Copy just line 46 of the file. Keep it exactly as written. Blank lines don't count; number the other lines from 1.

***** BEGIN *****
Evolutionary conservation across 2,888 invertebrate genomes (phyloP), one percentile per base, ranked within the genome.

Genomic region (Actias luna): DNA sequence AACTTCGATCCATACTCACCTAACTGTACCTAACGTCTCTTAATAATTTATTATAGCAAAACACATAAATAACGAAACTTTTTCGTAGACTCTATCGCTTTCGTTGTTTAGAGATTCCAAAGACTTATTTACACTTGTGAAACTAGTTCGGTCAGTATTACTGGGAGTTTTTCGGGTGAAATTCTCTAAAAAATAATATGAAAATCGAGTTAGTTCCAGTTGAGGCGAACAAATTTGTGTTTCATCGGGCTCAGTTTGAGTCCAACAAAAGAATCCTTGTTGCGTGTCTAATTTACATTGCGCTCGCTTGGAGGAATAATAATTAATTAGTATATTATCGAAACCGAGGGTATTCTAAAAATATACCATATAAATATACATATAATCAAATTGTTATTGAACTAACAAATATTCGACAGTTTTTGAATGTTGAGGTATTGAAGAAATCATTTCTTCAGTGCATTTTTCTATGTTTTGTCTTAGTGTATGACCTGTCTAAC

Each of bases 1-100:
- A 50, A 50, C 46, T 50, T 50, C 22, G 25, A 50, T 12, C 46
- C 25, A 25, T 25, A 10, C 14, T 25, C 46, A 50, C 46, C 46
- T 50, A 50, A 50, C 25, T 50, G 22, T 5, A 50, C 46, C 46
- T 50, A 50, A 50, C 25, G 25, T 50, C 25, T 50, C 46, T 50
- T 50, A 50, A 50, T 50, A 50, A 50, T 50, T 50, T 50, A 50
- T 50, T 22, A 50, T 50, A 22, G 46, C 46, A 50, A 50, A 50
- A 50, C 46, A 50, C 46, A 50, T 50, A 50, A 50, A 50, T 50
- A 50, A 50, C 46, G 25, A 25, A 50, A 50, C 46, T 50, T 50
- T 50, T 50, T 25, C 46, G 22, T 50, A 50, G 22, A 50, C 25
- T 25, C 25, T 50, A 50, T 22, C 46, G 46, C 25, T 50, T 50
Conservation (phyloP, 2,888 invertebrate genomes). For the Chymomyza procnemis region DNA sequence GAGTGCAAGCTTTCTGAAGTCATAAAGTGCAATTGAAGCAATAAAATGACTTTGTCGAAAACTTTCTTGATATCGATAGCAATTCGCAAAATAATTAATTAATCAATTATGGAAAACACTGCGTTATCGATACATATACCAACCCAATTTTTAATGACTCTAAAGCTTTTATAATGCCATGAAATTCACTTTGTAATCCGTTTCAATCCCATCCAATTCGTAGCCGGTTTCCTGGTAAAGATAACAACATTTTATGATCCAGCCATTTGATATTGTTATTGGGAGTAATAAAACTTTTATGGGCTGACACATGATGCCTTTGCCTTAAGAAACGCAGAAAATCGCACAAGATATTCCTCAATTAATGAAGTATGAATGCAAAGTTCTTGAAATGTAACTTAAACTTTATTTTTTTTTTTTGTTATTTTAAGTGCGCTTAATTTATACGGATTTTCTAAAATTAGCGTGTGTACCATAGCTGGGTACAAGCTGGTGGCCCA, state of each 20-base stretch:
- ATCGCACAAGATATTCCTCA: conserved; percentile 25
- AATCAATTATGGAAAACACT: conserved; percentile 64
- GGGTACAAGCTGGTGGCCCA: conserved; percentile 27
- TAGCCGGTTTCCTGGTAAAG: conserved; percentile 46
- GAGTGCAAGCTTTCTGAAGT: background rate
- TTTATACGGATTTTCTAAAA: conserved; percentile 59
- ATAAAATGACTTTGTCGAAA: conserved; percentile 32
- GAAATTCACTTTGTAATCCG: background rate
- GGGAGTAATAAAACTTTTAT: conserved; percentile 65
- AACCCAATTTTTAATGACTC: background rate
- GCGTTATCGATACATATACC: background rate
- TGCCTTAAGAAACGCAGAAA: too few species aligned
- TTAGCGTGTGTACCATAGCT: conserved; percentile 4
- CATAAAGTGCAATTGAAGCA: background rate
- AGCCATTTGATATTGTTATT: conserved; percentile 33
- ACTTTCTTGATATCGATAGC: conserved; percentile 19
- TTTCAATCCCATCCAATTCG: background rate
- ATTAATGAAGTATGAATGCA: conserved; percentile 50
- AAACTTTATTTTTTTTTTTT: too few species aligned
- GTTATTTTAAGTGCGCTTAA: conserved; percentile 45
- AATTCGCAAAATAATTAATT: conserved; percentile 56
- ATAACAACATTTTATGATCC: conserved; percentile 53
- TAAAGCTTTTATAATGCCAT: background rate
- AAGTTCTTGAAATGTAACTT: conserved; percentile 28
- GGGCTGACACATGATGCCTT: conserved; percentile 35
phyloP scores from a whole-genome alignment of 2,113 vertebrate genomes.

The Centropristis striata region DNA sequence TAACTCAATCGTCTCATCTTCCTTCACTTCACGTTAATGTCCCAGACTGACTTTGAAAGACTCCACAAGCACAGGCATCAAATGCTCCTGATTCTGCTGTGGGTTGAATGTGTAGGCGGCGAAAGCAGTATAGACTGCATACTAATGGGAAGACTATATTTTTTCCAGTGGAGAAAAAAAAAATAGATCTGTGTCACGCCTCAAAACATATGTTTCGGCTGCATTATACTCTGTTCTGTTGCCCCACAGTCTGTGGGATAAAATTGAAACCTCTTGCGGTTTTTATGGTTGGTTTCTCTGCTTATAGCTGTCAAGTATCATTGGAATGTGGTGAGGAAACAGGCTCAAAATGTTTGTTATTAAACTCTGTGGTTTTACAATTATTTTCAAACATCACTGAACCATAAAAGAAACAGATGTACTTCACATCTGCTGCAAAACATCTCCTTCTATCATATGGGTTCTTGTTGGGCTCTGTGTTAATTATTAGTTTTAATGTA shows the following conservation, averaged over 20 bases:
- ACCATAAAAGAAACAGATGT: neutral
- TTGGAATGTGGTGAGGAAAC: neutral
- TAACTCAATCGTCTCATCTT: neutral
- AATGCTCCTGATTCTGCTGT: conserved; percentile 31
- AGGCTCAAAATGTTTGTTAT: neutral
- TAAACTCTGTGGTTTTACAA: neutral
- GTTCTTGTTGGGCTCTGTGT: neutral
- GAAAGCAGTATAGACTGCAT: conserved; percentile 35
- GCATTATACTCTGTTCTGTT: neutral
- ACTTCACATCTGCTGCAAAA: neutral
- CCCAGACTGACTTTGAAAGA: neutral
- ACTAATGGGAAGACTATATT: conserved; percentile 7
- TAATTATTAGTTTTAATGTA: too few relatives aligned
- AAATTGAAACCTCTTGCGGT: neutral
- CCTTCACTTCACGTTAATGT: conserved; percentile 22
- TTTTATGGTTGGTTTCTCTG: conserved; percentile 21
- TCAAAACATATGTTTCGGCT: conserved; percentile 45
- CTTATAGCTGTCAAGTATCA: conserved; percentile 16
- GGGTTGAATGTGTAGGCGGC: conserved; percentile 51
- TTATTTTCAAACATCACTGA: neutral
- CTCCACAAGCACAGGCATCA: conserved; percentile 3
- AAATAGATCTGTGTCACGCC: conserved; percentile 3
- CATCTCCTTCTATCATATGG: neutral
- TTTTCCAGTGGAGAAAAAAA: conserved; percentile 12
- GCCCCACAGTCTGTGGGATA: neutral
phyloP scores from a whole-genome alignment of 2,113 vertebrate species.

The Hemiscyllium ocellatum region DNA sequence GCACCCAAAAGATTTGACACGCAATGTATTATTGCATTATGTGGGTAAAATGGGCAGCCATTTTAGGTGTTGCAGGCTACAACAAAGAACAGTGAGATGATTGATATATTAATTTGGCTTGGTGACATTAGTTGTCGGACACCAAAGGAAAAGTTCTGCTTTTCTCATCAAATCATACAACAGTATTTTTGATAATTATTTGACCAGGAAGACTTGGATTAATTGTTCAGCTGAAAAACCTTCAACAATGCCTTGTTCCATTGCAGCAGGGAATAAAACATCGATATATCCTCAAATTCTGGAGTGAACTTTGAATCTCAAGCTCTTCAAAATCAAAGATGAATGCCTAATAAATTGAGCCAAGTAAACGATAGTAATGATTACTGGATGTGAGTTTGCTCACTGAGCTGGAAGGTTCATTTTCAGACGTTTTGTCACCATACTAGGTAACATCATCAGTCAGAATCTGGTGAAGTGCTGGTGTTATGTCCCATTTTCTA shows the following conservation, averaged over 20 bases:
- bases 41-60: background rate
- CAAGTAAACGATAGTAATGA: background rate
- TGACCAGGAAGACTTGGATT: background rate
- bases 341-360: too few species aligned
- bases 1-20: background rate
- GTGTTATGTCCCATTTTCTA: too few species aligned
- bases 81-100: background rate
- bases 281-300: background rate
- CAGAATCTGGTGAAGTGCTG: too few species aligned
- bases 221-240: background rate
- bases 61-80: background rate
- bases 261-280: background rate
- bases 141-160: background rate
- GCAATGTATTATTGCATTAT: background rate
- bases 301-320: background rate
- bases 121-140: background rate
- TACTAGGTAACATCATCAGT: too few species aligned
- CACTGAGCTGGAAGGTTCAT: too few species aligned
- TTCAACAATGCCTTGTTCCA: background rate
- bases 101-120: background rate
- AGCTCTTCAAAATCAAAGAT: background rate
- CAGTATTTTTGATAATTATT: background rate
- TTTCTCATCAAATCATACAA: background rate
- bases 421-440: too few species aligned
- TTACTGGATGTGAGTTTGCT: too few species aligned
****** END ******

- AGGCTCAAAATGTTTGTTAT: neutral